Keeping your dog happy and healthy sounds easy enough, right? You give him love, exercise, good food and make sure he gets his annual vaccinations, and you think he should be good to go. Unfortunately, there are various illnesses that dogs can develop even if they get the very best of care. One of these conditions is dental epulis. While dental epulis may not be life-threatening like some canine conditions, it can cause discomfort and should be treated.
What is Epulis in Dogs?
Epulis (epulides for plural) is a benign tumor or growth found in a dog’s mouth or between their teeth. Epulis is actually the most common benign tumors found in the mouth of a dog. They may be difficult to spot at first because they’re smooth, firm and similar in color to the dog’s gums.
Epulides are most often found in middle-aged dogs, and medium to large dogs are most commonly affected. The severity of this condition can range from mild to severe depending on the dog and how advanced it was when it was diagnosed.
The only way to remove these tumors is through dental surgery. Because these oral tumors are benign, they will not spread to other parts of the body. However, they may regrow even after being surgically removed and can become locally destructive/invasive. Epulides are typically found in the dog’s gum tissue that surrounds his or her teeth.
The tissue that connects the jawbone to the teeth is where the epulis usually originates. Once they’ve developed in the tissue, they can invade nearby tissue, which requires removing not just the tumor but also the surrounding tissue. In severe cases, it can even require removing part or all of the jawbone. Often, one epulis will spread and advance to several.
There are two types of epulis, and the specific treatment the dog needs depends on the type of oral tumor the dog develops.
Peripheral Odontogenic Fibroma
Also known as ossifying or fibromatous epulides, is the less serious of the two types. This type originates in the ligament that’s connected to the jawbone. It appears much like focal gingival hyperplasia and will not attack the underlying bone. This type is a firm and slow-growing tumor that is generally located right under the nose in the front section of the upper jaw.
Also known as just acanthomatous epulides, is a more aggressive tumor that can invade the underlying bone. It originates in the periodontal ligament that’s attached to the tooth in the jaw and is typically found on the front section of the lower jaw.
Diagnosis of Epulis
Although a dog will need a diagnosis from a vet before treatment can begin, owners may notice certain signs or symptoms that can indicate the dog has a epulis. These symptoms may include:
- Bleeding gums
- Unusually bad breath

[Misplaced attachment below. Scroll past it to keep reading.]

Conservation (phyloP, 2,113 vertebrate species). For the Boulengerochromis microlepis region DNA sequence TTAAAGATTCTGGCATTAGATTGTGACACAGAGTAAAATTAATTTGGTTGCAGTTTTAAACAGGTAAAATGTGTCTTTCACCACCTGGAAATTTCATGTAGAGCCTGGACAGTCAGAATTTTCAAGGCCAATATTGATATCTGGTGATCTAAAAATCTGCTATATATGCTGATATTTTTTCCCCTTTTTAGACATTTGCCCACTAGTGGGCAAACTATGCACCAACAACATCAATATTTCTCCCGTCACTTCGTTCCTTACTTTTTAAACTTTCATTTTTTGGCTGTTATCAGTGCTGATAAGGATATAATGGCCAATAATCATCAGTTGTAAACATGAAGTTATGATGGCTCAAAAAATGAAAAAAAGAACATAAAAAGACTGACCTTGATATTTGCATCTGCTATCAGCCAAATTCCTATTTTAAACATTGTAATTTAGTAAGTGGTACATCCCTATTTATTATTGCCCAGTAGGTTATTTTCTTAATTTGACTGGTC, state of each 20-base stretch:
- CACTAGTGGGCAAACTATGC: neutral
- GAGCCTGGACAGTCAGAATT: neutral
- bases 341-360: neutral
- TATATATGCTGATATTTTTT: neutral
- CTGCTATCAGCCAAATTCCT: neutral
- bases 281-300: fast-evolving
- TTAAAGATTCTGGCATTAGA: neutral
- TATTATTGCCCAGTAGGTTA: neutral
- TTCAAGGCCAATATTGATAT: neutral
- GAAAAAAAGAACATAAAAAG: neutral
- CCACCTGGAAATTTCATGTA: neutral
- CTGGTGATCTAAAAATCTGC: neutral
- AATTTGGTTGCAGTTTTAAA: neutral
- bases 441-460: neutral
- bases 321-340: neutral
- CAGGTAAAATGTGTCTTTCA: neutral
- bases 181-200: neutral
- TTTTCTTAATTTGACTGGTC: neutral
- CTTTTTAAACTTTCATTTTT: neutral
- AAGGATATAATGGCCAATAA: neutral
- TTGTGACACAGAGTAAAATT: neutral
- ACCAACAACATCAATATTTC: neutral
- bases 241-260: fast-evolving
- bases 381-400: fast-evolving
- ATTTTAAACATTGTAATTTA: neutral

- Swollen jaw
- Difficulty chewing
- Displaced teeth
- Increased drooling
- Reduced physical activity
- Tooth loss
- Weight loss
If you notice these symptoms, it will be beneficial to take the dog to a veterinarian. The vet will use several things to help diagnose your dog with the first being examining the dog’s mouth. If the dog is uncomfortable or stressed by this, the vet may administer a light sedative. If the vet does notice a mass, a biopsy will be performed to rule out cancer.
This will also determine not just if it’s an epulis but what type as well. The second step will probably be a dental x-ray to determine if there has been invasion in the lower or upper jawbone. This is generally followed up with a CT scan because that will provide the vet with information regarding the size and severity of the tumor.
The biopsy, dental x-rays and CT scan are all performed under general anesthesia. If a diagnosis of epulis is confirmed, surgery will be the next step.
The type of treatment depends on the size and number of tumors found. If there is only one tumor, or it’s very small, it can be removed quickly with very little chance of complications. If here are several tumors, or they have spread to several teeth, the surgery is more complex and may be performed by a certified veterinary surgeon. A CT scan will be required to plan the surgical treatment.
Although surgery is the preferred treatment for both types of epulides, peripheral adontogenic tumors can be removed with a superficial surgery. If there are acanthomatous ameloblastomas present, they require a more complex surgery because it will probably require removal of either the upper or lower jaw because the bones have probably been invaded.
Surprising as this may be, dogs generally do very well after this surgery. Depending on the size of the tumor, radiation may be used. In a few rare cases, chemotherapy is injected into the tumor to shrink its size. The teeth near the tumor will also need to be removed.
Post-operative care depends on the severity of the surgery and the dog. If the dog only had minor surgery, he or she may resume normal activities rather quickly. More serious surgeries may require dietary modifications, pain medication and antibiotics.
Unfortunately, there is no prevention for dog epulis. Providing the dog with good oral health and monitoring the dog’s teeth are probably one of the best preventative measures because you may be able to spot an issue while it’s still a small issue. Brushing the dog’s teeth regularly can also be beneficial. If there is one positive about this disease, it’s that it they are not contagious so they cannot be passed from one dog to another.